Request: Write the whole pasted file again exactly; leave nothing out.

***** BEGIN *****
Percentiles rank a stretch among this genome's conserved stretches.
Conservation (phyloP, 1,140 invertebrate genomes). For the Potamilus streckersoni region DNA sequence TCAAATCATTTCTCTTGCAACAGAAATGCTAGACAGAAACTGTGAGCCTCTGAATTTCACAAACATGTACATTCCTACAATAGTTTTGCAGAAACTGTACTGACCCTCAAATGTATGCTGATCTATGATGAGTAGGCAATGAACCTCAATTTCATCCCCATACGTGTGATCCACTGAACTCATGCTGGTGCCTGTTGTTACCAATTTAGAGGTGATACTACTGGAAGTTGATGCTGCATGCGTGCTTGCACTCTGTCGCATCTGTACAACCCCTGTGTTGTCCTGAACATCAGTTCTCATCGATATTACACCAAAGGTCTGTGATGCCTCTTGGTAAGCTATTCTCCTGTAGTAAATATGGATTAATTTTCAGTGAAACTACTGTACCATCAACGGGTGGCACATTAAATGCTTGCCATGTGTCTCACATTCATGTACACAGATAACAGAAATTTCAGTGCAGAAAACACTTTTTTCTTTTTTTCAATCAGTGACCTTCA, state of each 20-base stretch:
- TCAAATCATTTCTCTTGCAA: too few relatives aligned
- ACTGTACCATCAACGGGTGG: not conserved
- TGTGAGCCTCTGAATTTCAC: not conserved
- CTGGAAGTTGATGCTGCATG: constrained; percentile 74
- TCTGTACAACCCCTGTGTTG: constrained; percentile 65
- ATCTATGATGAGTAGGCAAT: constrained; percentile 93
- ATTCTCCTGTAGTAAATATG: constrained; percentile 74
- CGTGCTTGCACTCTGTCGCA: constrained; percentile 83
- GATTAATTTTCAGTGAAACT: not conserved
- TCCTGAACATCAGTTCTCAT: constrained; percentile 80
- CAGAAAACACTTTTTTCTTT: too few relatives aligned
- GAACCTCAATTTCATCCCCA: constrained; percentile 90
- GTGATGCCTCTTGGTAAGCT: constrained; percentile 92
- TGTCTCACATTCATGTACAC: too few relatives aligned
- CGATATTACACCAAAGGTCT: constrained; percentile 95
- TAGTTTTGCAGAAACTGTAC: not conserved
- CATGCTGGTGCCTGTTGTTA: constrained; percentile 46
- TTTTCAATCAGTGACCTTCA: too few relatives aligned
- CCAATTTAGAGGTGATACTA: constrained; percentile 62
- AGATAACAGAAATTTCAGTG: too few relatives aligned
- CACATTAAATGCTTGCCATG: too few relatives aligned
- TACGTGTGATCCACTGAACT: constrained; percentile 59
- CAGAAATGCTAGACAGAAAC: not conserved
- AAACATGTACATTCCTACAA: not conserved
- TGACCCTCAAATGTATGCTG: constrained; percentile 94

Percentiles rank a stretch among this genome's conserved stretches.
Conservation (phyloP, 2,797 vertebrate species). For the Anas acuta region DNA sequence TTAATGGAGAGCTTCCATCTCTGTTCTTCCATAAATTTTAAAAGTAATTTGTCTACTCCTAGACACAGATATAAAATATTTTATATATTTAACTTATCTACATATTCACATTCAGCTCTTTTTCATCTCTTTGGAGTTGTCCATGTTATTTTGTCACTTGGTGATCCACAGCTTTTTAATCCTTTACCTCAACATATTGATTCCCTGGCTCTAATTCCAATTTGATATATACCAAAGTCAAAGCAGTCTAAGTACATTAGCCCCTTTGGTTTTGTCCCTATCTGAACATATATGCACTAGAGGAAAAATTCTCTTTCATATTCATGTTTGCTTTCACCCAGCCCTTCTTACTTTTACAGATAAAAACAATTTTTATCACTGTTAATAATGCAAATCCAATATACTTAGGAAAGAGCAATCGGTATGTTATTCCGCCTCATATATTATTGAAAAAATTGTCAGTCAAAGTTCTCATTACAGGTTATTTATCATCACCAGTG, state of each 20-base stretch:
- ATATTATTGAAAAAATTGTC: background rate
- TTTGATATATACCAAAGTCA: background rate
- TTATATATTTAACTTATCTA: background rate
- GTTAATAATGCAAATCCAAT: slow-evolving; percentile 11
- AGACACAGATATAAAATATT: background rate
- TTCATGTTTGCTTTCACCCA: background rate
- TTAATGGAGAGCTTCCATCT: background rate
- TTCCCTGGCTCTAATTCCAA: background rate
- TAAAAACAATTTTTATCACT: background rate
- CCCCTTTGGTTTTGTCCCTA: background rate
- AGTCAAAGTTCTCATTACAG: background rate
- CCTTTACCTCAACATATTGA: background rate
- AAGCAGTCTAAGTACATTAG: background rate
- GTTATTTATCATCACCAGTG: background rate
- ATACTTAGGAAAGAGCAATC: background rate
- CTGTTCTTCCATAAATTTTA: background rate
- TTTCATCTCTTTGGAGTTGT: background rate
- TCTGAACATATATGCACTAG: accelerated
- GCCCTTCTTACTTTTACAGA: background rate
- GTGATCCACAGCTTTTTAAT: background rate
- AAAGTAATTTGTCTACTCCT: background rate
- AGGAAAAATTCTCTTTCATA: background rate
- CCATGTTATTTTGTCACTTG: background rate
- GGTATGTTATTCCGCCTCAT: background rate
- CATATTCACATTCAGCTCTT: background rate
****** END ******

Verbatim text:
Percentiles rank a stretch among this genome's conserved stretches.
Conservation (phyloP, 1,140 invertebrate genomes). For the Potamilus streckersoni region DNA sequence TCAAATCATTTCTCTTGCAACAGAAATGCTAGACAGAAACTGTGAGCCTCTGAATTTCACAAACATGTACATTCCTACAATAGTTTTGCAGAAACTGTACTGACCCTCAAATGTATGCTGATCTATGATGAGTAGGCAATGAACCTCAATTTCATCCCCATACGTGTGATCCACTGAACTCATGCTGGTGCCTGTTGTTACCAATTTAGAGGTGATACTACTGGAAGTTGATGCTGCATGCGTGCTTGCACTCTGTCGCATCTGTACAACCCCTGTGTTGTCCTGAACATCAGTTCTCATCGATATTACACCAAAGGTCTGTGATGCCTCTTGGTAAGCTATTCTCCTGTAGTAAATATGGATTAATTTTCAGTGAAACTACTGTACCATCAACGGGTGGCACATTAAATGCTTGCCATGTGTCTCACATTCATGTACACAGATAACAGAAATTTCAGTGCAGAAAACACTTTTTTCTTTTTTTCAATCAGTGACCTTCA, state of each 20-base stretch:
- TCAAATCATTTCTCTTGCAA: too few relatives aligned
- ACTGTACCATCAACGGGTGG: not conserved
- TGTGAGCCTCTGAATTTCAC: not conserved
- CTGGAAGTTGATGCTGCATG: constrained; percentile 74
- TCTGTACAACCCCTGTGTTG: constrained; percentile 65
- ATCTATGATGAGTAGGCAAT: constrained; percentile 93
- ATTCTCCTGTAGTAAATATG: constrained; percentile 74
- CGTGCTTGCACTCTGTCGCA: constrained; percentile 83
- GATTAATTTTCAGTGAAACT: not conserved
- TCCTGAACATCAGTTCTCAT: constrained; percentile 80
- CAGAAAACACTTTTTTCTTT: too few relatives aligned
- GAACCTCAATTTCATCCCCA: constrained; percentile 90
- GTGATGCCTCTTGGTAAGCT: constrained; percentile 92
- TGTCTCACATTCATGTACAC: too few relatives aligned
- CGATATTACACCAAAGGTCT: constrained; percentile 95
- TAGTTTTGCAGAAACTGTAC: not conserved
- CATGCTGGTGCCTGTTGTTA: constrained; percentile 46
- TTTTCAATCAGTGACCTTCA: too few relatives aligned
- CCAATTTAGAGGTGATACTA: constrained; percentile 62
- AGATAACAGAAATTTCAGTG: too few relatives aligned
- CACATTAAATGCTTGCCATG: too few relatives aligned
- TACGTGTGATCCACTGAACT: constrained; percentile 59
- CAGAAATGCTAGACAGAAAC: not conserved
- AAACATGTACATTCCTACAA: not conserved
- TGACCCTCAAATGTATGCTG: constrained; percentile 94

Percentiles rank a stretch among this genome's conserved stretches.
Conservation (phyloP, 2,797 vertebrate species). For the Anas acuta region DNA sequence TTAATGGAGAGCTTCCATCTCTGTTCTTCCATAAATTTTAAAAGTAATTTGTCTACTCCTAGACACAGATATAAAATATTTTATATATTTAACTTATCTACATATTCACATTCAGCTCTTTTTCATCTCTTTGGAGTTGTCCATGTTATTTTGTCACTTGGTGATCCACAGCTTTTTAATCCTTTACCTCAACATATTGATTCCCTGGCTCTAATTCCAATTTGATATATACCAAAGTCAAAGCAGTCTAAGTACATTAGCCCCTTTGGTTTTGTCCCTATCTGAACATATATGCACTAGAGGAAAAATTCTCTTTCATATTCATGTTTGCTTTCACCCAGCCCTTCTTACTTTTACAGATAAAAACAATTTTTATCACTGTTAATAATGCAAATCCAATATACTTAGGAAAGAGCAATCGGTATGTTATTCCGCCTCATATATTATTGAAAAAATTGTCAGTCAAAGTTCTCATTACAGGTTATTTATCATCACCAGTG, state of each 20-base stretch:
- ATATTATTGAAAAAATTGTC: background rate
- TTTGATATATACCAAAGTCA: background rate
- TTATATATTTAACTTATCTA: background rate
- GTTAATAATGCAAATCCAAT: slow-evolving; percentile 11
- AGACACAGATATAAAATATT: background rate
- TTCATGTTTGCTTTCACCCA: background rate
- TTAATGGAGAGCTTCCATCT: background rate
- TTCCCTGGCTCTAATTCCAA: background rate
- TAAAAACAATTTTTATCACT: background rate
- CCCCTTTGGTTTTGTCCCTA: background rate
- AGTCAAAGTTCTCATTACAG: background rate
- CCTTTACCTCAACATATTGA: background rate
- AAGCAGTCTAAGTACATTAG: background rate
- GTTATTTATCATCACCAGTG: background rate
- ATACTTAGGAAAGAGCAATC: background rate
- CTGTTCTTCCATAAATTTTA: background rate
- TTTCATCTCTTTGGAGTTGT: background rate
- TCTGAACATATATGCACTAG: accelerated
- GCCCTTCTTACTTTTACAGA: background rate
- GTGATCCACAGCTTTTTAAT: background rate
- AAAGTAATTTGTCTACTCCT: background rate
- AGGAAAAATTCTCTTTCATA: background rate
- CCATGTTATTTTGTCACTTG: background rate
- GGTATGTTATTCCGCCTCAT: background rate
- CATATTCACATTCAGCTCTT: background rate